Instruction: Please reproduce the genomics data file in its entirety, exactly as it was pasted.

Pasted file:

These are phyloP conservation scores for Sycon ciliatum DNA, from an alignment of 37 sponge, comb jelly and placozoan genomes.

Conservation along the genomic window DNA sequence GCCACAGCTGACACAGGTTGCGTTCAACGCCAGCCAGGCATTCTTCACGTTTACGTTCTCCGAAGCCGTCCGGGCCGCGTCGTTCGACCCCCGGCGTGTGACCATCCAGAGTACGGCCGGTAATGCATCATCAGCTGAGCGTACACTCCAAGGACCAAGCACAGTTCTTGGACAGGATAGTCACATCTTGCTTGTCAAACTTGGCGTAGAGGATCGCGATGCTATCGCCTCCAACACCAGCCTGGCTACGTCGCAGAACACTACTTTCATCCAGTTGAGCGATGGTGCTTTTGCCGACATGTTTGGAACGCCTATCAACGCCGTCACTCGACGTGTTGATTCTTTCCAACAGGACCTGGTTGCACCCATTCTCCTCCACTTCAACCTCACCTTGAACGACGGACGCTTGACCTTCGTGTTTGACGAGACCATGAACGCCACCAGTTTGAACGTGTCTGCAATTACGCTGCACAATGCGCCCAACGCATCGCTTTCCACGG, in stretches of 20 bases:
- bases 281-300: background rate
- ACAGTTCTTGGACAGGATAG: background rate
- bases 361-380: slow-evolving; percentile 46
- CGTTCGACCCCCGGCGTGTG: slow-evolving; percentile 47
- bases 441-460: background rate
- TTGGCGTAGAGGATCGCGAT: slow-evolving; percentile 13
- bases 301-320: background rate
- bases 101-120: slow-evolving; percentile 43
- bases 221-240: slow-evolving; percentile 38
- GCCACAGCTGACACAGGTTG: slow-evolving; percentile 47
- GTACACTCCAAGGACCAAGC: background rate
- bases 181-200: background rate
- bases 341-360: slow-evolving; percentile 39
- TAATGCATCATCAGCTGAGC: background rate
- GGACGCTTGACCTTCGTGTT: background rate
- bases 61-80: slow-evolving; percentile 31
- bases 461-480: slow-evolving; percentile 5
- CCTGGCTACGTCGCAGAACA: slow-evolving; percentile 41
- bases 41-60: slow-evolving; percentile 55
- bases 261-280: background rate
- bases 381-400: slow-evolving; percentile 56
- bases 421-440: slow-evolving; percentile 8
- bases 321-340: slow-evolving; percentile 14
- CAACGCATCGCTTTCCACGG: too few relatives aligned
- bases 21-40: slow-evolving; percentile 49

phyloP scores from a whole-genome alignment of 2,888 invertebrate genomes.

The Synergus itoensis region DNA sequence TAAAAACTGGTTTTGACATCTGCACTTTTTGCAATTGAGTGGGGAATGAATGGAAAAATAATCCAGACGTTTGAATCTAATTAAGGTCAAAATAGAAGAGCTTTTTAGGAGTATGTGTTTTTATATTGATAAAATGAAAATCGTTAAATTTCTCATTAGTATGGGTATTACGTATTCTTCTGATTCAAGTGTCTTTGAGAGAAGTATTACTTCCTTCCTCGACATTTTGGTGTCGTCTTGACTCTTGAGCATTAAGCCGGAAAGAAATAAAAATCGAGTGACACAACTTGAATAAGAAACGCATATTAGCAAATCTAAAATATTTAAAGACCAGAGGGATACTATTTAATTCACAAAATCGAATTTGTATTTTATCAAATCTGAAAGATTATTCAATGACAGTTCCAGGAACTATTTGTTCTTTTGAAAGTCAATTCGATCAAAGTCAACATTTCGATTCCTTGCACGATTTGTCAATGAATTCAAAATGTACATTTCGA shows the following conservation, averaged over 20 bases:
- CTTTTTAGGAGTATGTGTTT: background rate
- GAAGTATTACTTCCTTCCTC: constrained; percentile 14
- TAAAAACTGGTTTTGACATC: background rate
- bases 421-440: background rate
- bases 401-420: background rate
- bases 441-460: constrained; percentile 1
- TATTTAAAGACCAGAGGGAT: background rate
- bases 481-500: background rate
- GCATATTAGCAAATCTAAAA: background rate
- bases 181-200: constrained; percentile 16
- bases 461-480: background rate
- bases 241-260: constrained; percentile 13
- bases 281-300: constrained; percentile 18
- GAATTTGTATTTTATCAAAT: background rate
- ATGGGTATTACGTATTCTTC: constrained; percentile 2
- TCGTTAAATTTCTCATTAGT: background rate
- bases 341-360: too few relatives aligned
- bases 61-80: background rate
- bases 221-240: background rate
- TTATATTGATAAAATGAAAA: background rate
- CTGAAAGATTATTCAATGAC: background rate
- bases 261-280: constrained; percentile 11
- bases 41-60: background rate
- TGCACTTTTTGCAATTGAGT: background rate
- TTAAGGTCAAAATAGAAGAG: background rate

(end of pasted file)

These are phyloP conservation scores for Sycon ciliatum DNA, from an alignment of 37 sponge, comb jelly and placozoan genomes.

Conservation along the genomic window DNA sequence GCCACAGCTGACACAGGTTGCGTTCAACGCCAGCCAGGCATTCTTCACGTTTACGTTCTCCGAAGCCGTCCGGGCCGCGTCGTTCGACCCCCGGCGTGTGACCATCCAGAGTACGGCCGGTAATGCATCATCAGCTGAGCGTACACTCCAAGGACCAAGCACAGTTCTTGGACAGGATAGTCACATCTTGCTTGTCAAACTTGGCGTAGAGGATCGCGATGCTATCGCCTCCAACACCAGCCTGGCTACGTCGCAGAACACTACTTTCATCCAGTTGAGCGATGGTGCTTTTGCCGACATGTTTGGAACGCCTATCAACGCCGTCACTCGACGTGTTGATTCTTTCCAACAGGACCTGGTTGCACCCATTCTCCTCCACTTCAACCTCACCTTGAACGACGGACGCTTGACCTTCGTGTTTGACGAGACCATGAACGCCACCAGTTTGAACGTGTCTGCAATTACGCTGCACAATGCGCCCAACGCATCGCTTTCCACGG, in stretches of 20 bases:
- bases 281-300: background rate
- ACAGTTCTTGGACAGGATAG: background rate
- bases 361-380: slow-evolving; percentile 46
- CGTTCGACCCCCGGCGTGTG: slow-evolving; percentile 47
- bases 441-460: background rate
- TTGGCGTAGAGGATCGCGAT: slow-evolving; percentile 13
- bases 301-320: background rate
- bases 101-120: slow-evolving; percentile 43
- bases 221-240: slow-evolving; percentile 38
- GCCACAGCTGACACAGGTTG: slow-evolving; percentile 47
- GTACACTCCAAGGACCAAGC: background rate
- bases 181-200: background rate
- bases 341-360: slow-evolving; percentile 39
- TAATGCATCATCAGCTGAGC: background rate
- GGACGCTTGACCTTCGTGTT: background rate
- bases 61-80: slow-evolving; percentile 31
- bases 461-480: slow-evolving; percentile 5
- CCTGGCTACGTCGCAGAACA: slow-evolving; percentile 41
- bases 41-60: slow-evolving; percentile 55
- bases 261-280: background rate
- bases 381-400: slow-evolving; percentile 56
- bases 421-440: slow-evolving; percentile 8
- bases 321-340: slow-evolving; percentile 14
- CAACGCATCGCTTTCCACGG: too few relatives aligned
- bases 21-40: slow-evolving; percentile 49

phyloP scores from a whole-genome alignment of 2,888 invertebrate genomes.

The Synergus itoensis region DNA sequence TAAAAACTGGTTTTGACATCTGCACTTTTTGCAATTGAGTGGGGAATGAATGGAAAAATAATCCAGACGTTTGAATCTAATTAAGGTCAAAATAGAAGAGCTTTTTAGGAGTATGTGTTTTTATATTGATAAAATGAAAATCGTTAAATTTCTCATTAGTATGGGTATTACGTATTCTTCTGATTCAAGTGTCTTTGAGAGAAGTATTACTTCCTTCCTCGACATTTTGGTGTCGTCTTGACTCTTGAGCATTAAGCCGGAAAGAAATAAAAATCGAGTGACACAACTTGAATAAGAAACGCATATTAGCAAATCTAAAATATTTAAAGACCAGAGGGATACTATTTAATTCACAAAATCGAATTTGTATTTTATCAAATCTGAAAGATTATTCAATGACAGTTCCAGGAACTATTTGTTCTTTTGAAAGTCAATTCGATCAAAGTCAACATTTCGATTCCTTGCACGATTTGTCAATGAATTCAAAATGTACATTTCGA shows the following conservation, averaged over 20 bases:
- CTTTTTAGGAGTATGTGTTT: background rate
- GAAGTATTACTTCCTTCCTC: constrained; percentile 14
- TAAAAACTGGTTTTGACATC: background rate
- bases 421-440: background rate
- bases 401-420: background rate
- bases 441-460: constrained; percentile 1
- TATTTAAAGACCAGAGGGAT: background rate
- bases 481-500: background rate
- GCATATTAGCAAATCTAAAA: background rate
- bases 181-200: constrained; percentile 16
- bases 461-480: background rate
- bases 241-260: constrained; percentile 13
- bases 281-300: constrained; percentile 18
- GAATTTGTATTTTATCAAAT: background rate
- ATGGGTATTACGTATTCTTC: constrained; percentile 2
- TCGTTAAATTTCTCATTAGT: background rate
- bases 341-360: too few relatives aligned
- bases 61-80: background rate
- bases 221-240: background rate
- TTATATTGATAAAATGAAAA: background rate
- CTGAAAGATTATTCAATGAC: background rate
- bases 261-280: constrained; percentile 11
- bases 41-60: background rate
- TGCACTTTTTGCAATTGAGT: background rate
- TTAAGGTCAAAATAGAAGAG: background rate